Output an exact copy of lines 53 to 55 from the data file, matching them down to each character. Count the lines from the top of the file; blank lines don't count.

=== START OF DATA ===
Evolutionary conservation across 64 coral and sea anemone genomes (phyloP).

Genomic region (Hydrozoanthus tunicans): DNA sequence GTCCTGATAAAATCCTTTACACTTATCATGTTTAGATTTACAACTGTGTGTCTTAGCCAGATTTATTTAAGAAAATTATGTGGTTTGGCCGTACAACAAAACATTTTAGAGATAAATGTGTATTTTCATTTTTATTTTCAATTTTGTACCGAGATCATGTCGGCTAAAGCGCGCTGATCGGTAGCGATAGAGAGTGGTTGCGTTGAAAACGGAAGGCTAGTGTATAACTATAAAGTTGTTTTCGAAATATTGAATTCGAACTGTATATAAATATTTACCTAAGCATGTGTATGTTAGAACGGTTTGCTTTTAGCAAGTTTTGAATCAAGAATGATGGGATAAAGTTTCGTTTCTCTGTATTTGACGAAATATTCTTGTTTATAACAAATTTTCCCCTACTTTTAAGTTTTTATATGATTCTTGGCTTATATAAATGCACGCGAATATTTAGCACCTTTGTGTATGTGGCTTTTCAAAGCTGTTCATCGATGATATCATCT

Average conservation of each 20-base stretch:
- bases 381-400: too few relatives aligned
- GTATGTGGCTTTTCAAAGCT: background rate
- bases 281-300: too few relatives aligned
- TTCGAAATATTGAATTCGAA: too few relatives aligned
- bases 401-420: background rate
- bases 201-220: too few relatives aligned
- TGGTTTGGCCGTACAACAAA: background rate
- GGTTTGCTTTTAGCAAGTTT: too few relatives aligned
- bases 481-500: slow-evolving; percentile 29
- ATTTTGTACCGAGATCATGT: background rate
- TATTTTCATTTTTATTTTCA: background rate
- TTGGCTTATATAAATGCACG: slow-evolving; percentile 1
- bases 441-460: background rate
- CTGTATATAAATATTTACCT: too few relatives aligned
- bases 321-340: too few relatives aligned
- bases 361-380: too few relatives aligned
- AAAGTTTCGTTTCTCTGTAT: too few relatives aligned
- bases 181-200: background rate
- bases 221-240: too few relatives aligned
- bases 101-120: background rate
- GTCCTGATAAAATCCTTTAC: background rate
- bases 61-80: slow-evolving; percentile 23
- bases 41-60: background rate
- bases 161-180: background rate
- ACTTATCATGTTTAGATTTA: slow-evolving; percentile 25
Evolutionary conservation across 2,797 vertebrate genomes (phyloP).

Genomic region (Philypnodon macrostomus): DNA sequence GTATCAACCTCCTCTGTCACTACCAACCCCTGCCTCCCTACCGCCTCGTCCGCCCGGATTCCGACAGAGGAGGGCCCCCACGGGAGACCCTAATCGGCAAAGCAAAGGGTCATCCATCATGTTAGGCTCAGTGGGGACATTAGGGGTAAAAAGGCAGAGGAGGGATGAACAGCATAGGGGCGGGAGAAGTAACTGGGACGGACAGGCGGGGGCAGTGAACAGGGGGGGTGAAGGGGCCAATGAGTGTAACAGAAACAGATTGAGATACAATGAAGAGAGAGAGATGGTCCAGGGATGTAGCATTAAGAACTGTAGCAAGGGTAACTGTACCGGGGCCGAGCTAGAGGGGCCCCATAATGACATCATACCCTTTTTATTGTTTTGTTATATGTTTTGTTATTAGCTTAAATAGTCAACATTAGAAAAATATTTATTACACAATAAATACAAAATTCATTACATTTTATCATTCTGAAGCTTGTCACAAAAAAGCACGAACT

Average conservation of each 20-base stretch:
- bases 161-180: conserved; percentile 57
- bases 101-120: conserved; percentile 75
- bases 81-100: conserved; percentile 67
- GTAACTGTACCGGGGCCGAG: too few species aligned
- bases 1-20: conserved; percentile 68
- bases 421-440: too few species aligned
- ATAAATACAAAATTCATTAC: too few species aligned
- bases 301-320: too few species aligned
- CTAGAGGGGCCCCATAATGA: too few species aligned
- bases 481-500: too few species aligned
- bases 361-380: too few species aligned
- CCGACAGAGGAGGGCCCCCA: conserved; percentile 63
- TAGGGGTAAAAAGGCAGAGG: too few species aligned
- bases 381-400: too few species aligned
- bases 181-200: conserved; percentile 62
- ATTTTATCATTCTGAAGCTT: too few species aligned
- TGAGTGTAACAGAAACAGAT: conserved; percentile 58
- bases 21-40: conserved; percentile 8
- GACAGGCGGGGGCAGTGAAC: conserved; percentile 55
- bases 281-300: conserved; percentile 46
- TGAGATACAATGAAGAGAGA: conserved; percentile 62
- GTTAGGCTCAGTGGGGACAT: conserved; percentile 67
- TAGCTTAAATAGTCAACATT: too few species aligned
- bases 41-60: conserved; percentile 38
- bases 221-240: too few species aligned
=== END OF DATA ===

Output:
- GTTAGGCTCAGTGGGGACAT: conserved; percentile 67
- TAGCTTAAATAGTCAACATT: too few species aligned
- bases 41-60: conserved; percentile 38